Do you have opinions about how things should be run around here? Do you have 25 neighbors who think you have some good ideas about how to run things on your street? Then maybe you should consider running for a spot on your ANC.
ANCs — Advisory Neighborhood Commissions — we remind you about the meetings every month. It’s where you can voice your opinion about whether or not streets should be shut down for marathons, whether or not a restaurant should have its liquor license renewed, whether or not your neighbor should be able to build a deck on their roof…and much more. As stated by dc.gov, “The ANCs’ main job is to be their neighborhood’s official voice in advising the District government on things that affect their neighborhoods. Although they are not required to follow the ANCs’ advice, District agencies are required to give the ANC’s recommendations ‘great weight.’ Moreover, District law says that agencies cannot take any action that will significantly affect a neighborhood unless they give the affected ANC 30 days’ advance notice. This includes zoning, streets, recreation, education, social services, sanitation, planning, safety, budget, and health services. The ANCs also initiate recommendations for improving city services, conduct neighborhood improvement programs, and monitor resident complaints.”
The 37 ANCs in the city are each subdivided into a number of smaller areas called Single Member Districts (SMDs). Each SMD, which consists of approximately 2,000 people, gets one SMD Commissioner to represent them on their ANC. For example, ANC 6B has 11 SMDs, which means that ANC 6B has 11 Commissioners, each representing a chunk of the ANC, as seen in this map. The biggest ANCs have 12 SMDs, while the smallest only have two. So come election day, you vote for your SMD Commissioner, who is expected to represent you when decisions are made and keep you up to date on important neighborhood news. To figure out which ANC and SMD you live in, put your address into the DC Citizen Atlas.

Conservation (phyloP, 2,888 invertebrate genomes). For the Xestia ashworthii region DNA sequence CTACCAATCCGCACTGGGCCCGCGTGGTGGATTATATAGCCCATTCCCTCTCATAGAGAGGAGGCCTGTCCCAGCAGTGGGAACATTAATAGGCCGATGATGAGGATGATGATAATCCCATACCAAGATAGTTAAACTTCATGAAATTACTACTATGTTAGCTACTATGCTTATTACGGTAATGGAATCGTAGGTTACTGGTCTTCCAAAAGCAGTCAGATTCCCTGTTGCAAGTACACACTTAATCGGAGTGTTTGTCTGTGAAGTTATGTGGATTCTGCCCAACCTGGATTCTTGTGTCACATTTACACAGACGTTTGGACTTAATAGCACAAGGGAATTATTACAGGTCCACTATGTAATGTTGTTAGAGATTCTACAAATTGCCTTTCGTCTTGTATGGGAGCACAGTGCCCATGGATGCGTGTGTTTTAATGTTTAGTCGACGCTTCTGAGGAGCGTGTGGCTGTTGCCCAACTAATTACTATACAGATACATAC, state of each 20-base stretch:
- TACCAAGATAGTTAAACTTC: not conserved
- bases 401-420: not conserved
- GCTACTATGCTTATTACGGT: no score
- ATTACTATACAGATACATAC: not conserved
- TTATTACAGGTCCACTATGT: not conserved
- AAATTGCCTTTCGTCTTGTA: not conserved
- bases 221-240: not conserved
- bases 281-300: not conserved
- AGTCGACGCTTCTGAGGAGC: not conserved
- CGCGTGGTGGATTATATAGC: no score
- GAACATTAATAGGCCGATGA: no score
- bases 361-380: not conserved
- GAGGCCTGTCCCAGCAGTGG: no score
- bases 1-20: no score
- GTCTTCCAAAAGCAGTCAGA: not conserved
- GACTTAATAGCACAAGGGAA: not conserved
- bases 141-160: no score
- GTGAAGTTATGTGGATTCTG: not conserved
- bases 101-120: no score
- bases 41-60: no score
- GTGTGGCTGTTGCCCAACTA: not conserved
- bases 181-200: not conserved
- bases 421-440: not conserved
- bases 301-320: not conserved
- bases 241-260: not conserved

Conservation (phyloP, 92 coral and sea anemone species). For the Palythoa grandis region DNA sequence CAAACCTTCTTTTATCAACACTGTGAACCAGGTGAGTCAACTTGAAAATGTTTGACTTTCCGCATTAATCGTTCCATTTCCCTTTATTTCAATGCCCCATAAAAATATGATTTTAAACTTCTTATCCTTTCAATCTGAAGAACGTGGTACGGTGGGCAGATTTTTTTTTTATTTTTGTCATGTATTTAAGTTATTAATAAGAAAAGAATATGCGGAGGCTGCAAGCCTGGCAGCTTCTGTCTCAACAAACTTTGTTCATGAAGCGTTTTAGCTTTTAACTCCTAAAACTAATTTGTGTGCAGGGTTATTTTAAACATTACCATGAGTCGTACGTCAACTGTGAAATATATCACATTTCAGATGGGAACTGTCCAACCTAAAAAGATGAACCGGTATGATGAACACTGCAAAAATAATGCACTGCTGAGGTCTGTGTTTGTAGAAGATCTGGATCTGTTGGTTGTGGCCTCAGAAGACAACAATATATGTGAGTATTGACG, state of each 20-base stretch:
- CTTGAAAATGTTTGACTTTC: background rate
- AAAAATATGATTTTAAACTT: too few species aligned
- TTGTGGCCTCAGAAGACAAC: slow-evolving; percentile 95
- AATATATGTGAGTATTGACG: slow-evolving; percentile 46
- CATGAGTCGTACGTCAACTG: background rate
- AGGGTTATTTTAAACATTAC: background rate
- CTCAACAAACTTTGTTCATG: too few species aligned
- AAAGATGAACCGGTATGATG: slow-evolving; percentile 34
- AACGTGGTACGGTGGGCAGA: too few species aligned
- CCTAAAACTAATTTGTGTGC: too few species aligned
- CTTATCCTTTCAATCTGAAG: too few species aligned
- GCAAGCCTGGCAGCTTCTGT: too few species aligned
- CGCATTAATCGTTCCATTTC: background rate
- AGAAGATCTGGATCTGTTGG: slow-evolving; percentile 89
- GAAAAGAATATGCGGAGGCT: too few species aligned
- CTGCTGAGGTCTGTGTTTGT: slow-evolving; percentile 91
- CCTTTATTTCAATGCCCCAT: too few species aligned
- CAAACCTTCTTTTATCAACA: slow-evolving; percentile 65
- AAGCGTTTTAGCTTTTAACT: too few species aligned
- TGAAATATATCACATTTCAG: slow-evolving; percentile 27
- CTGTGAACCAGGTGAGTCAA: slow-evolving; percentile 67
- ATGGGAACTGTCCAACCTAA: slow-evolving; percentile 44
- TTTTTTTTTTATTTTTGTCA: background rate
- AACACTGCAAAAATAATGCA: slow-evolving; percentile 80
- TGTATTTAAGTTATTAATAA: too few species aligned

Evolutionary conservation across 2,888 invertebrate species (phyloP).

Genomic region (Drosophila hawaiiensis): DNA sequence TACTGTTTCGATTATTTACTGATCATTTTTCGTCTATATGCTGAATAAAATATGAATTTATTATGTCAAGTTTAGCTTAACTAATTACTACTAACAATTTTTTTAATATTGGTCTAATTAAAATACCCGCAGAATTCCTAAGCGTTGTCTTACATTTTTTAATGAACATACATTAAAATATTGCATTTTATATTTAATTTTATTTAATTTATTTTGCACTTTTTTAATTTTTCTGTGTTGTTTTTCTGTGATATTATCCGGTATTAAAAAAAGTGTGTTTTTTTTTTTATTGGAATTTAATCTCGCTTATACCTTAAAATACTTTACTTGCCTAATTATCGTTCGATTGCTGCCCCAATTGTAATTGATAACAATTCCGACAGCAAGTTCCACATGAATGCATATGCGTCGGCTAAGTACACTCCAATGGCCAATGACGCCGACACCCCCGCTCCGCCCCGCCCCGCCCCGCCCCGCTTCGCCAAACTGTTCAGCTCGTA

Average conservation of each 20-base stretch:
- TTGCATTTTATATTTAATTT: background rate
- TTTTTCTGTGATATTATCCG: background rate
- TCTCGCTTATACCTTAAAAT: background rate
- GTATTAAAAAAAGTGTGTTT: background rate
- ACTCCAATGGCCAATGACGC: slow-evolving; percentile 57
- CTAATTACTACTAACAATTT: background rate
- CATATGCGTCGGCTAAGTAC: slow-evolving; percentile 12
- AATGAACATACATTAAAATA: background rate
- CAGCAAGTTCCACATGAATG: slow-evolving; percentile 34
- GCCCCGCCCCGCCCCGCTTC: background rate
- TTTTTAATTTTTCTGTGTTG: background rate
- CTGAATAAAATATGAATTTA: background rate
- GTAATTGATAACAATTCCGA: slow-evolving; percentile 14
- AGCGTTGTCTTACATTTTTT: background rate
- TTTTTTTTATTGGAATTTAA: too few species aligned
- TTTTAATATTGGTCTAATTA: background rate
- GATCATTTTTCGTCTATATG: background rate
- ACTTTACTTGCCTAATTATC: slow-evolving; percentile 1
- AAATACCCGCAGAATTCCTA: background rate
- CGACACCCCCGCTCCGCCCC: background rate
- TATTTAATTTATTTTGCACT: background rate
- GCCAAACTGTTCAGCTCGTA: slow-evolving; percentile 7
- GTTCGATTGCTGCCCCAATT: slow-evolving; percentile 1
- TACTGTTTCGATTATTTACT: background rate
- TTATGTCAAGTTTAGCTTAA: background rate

I recently read a post about ANCs on We Love DC, which highlighted the fact that few seats are ever challenged. In 2008, there were 35 ANC seats on the ballot. Of those, 24 were unopposed and 2 had no candidate.
- 6A: 5 of 8 seats unopposed in 2008, 1 seat with no declared candidate
- 6B: 6 of 11 seats unopposed in 2008, 1 seat with no declared candidate
- 6C: 9 of 9 seats unopposed in 2008
- 6D: 4 of 7 seats unopposed in 2008
I wasn’t surprised by the numbers but it did leave me feeling disappointed at how often a lame duck can hold that position. Maybe people don’t know how easy it is to run, or think it’s too daunting a job. Well, think again. It may be a volunteer position that can be quite thankless. But it is also a chance for you to actually make a difference in your neighborhood. And, as I understand it, it’s not an unmanageable time commitment for the average person.
So do I have you thinking about it? All you need to do is pick up a nomination petition on August 4th from the DC Board of Elections, get 25 of your neighbors in your SMD to sign it, and turn in your signatures by September 3rd. And then on November 2, your name will be on the ballot! You should probably also do some campaigning along the way as well, to let your neighbors know who you are and why they should vote for you. And while you’re at it, send me an email (ClaudiaTheHillisHome at gmail dot com) with your name, the position you are running for, and your website so we can help spread the word about who is running for each seat in our soon-to-launch Capitol Hill Election Guide.